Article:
Please enable Java in your browser's "Options" (or "Preferance") menu to view this page Concordia's Thursday Report December 2, 1999

Stratford veteran directs Midsummer Night's Dream

by Barbara Black

Theatre/CampbellThe production that opens tomorrow night at the D.B. Clarke Theatre of A Midsummer Night's Dream might be renamed Toughing It Out in the Forest with the Squeegee People. It is definitely not going to be full of gauzy fairies dancing to Mendelsohn, according to director Douglas Campbell.

The 77-year-old actor and director, a veteran of the original Stratford Festival and almost innumerable Shakespearean productions, continues to find new insights in the plays. One of the benefits of the relatively long rehearsal period required for this student production is that he has had time to meditate on this familiar play once again.

"As with Stratford, where we also had about a month, I've had some thinking time," he said. "The fairies, for example, seem rather poisonous, rather dangerous. Their points of emotional contact are quite different from those of the humans. In fact, this play starts with a fairly unpleasant premise -- but it all comes right in the end."

There's a negative side to the long preparation time, however. Campbell chafes at having to arrange his rehearsals around the other academic commitments of his young actors because the level of intensity suffers.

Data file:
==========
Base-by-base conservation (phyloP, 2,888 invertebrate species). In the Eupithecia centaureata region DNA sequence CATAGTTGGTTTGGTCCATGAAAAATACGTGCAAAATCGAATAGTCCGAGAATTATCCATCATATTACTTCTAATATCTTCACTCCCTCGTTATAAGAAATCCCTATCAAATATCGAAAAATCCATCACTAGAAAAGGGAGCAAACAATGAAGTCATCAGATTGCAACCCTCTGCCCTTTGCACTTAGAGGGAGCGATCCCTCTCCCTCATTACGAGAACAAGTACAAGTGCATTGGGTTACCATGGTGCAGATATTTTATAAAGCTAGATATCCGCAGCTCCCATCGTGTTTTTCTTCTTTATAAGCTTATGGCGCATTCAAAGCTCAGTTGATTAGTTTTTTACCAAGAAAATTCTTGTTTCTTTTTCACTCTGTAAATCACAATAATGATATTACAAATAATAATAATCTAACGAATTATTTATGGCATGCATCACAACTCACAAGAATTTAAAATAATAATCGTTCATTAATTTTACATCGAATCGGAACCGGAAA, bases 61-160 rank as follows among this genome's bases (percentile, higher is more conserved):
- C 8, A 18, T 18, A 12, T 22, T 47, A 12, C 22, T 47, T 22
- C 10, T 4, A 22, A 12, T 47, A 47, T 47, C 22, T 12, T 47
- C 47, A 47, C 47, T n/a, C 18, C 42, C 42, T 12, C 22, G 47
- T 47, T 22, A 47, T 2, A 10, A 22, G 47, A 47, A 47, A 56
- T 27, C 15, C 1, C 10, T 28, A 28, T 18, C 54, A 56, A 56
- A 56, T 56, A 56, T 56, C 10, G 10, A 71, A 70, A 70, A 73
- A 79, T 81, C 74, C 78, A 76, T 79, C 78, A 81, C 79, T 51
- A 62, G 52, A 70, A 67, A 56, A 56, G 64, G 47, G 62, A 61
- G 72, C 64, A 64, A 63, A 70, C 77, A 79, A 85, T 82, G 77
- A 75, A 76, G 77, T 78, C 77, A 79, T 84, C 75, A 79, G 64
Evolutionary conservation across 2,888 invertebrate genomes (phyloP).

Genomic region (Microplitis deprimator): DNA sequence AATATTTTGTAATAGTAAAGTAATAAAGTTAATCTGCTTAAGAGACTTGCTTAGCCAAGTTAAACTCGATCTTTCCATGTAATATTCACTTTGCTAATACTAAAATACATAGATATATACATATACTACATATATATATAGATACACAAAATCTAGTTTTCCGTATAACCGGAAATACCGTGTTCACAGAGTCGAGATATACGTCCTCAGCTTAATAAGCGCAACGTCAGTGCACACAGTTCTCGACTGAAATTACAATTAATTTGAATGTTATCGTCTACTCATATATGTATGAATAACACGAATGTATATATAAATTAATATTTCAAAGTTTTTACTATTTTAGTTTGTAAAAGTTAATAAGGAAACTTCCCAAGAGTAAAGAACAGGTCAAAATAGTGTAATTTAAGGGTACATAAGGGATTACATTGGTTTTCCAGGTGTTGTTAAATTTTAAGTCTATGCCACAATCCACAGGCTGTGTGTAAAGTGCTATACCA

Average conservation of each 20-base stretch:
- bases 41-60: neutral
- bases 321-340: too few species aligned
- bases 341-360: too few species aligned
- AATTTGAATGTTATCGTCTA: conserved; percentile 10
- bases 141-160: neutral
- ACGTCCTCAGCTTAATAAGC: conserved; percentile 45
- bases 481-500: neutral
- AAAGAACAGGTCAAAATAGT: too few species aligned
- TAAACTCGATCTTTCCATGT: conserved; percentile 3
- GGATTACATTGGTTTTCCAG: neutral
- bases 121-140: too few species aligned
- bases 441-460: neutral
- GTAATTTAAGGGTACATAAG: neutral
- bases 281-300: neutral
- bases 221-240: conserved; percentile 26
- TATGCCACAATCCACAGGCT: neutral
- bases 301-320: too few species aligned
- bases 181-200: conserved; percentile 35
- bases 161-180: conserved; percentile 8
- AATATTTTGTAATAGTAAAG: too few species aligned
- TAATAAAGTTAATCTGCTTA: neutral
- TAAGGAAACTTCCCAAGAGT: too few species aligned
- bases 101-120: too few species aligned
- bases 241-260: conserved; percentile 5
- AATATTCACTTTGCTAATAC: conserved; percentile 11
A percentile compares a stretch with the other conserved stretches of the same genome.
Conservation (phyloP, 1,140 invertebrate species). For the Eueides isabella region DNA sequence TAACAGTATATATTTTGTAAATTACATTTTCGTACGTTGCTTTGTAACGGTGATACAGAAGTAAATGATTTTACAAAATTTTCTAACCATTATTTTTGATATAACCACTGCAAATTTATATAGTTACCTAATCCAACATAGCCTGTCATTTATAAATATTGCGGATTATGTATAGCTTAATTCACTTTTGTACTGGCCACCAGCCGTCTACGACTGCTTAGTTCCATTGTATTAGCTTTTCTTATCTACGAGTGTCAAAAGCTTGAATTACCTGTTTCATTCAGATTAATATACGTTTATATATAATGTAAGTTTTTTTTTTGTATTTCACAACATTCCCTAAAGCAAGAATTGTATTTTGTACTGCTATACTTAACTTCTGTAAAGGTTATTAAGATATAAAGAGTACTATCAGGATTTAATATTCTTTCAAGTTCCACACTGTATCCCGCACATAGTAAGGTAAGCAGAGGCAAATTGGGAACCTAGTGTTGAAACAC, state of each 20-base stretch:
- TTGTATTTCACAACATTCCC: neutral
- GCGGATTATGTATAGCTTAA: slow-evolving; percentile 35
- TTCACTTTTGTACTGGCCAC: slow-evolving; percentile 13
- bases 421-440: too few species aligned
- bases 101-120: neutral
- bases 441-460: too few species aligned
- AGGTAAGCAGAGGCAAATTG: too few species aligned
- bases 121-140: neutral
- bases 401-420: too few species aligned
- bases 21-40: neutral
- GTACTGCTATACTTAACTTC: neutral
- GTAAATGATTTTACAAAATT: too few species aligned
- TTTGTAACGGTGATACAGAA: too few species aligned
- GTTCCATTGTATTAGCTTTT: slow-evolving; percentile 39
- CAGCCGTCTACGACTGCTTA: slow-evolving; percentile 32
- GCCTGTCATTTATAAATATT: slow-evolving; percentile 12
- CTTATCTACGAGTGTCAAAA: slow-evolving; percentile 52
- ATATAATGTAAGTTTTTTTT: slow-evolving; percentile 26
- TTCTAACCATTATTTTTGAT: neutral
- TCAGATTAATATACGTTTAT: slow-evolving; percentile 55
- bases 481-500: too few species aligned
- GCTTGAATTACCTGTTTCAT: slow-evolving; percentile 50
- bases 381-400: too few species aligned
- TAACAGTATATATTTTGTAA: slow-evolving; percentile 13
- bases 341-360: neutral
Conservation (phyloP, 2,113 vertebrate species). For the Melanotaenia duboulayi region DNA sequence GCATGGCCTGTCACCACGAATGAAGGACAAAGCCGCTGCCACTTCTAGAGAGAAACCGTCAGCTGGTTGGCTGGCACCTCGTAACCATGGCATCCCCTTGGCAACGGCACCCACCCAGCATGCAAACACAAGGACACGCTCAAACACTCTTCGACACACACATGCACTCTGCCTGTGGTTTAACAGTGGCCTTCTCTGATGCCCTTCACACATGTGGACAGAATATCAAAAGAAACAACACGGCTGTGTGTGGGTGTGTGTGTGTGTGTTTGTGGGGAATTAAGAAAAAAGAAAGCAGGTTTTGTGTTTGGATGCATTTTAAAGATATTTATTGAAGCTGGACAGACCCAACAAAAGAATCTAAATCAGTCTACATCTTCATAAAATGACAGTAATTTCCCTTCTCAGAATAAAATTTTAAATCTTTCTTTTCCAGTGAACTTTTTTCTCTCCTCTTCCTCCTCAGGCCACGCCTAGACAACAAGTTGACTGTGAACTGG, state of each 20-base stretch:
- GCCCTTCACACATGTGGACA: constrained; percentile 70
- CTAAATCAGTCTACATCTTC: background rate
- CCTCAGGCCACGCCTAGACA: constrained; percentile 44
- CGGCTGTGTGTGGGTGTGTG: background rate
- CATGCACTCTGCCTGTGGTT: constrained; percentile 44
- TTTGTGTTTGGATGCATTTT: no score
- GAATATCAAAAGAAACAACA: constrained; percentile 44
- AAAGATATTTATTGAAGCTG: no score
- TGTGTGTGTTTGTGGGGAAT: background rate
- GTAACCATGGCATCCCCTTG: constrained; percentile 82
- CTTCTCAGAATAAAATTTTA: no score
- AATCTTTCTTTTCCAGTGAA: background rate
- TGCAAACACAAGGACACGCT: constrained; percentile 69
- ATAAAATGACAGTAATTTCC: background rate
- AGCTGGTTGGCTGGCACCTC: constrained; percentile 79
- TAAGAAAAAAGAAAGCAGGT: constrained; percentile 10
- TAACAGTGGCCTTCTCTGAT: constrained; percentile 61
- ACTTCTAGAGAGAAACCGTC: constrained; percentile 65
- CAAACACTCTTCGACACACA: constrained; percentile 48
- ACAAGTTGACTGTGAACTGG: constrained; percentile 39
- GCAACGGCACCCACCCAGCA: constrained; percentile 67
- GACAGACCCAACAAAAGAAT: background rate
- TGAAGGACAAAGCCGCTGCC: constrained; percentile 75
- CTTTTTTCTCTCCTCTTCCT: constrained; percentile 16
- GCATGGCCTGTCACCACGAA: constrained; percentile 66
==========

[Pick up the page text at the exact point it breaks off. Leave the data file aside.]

As with most directors of students, he will emphasize their energy and contemporaneity in this production, but along the way, he's trying to improve their diction. "I do what I can. I tell them to watch the phrasing, to stress the nouns and verbs, not the conjunctions, like and.

"When people say, But that's how people actually speak, I say, This isn't life. This is artifice, this is a craft. You have to keep it interesting and intelligible." Young actors should be learning phonics, he added. They could learn something about vocal sounds, and at the end of it, they would be able to imitate any accent.

The acting students he meets are realistic about their career prospects, he said. "They know you have to have a lot of strings to your bow, to know liter ature, especially theatrical literature, and the theatre needs other [professionals] besides actors."

Campbell has a lot of experience to pass on. Born in Glasgow, he came to Canada in 1953 with Tyrone Guthrie for the launch of the Shakespearean summer festival at Stratford, Ontario. He went on to play many juicy roles -- Falstaff, Sir Toby Belch, Othello and King Lear among them -- and was often seen on television. He has lived in Minneapolis, Los Angeles, Sheffield (England) and Toronto, but last year, he moved with his wife, Moira Wylie, to an Old Montreal condo. As he told The Gazette's Pat Donnelly in an interview, he has many warm memories of acting friends and audiences, both French and English, and loves being back here.

A Midsummer Night's Dream will be presented December 3, 4, 10 and 11 at 8 p.m. and December 5 and 12 at 2 p.m. in the D.B. Clarke Theatre, 1455 de Maisonneuve Blvd. W. Tickets range from $5 to $10. For reservations, please call 848-4742.


Theatre cast

Oberon (Gage Pierre) and Titania (Annemarie Rued), the King and Queen of the Fairies, whose marital discord disrupts human affairs and even the weather in A Midsummer Night's Dream.


Copyright 1999 Concordia's Thursday Report.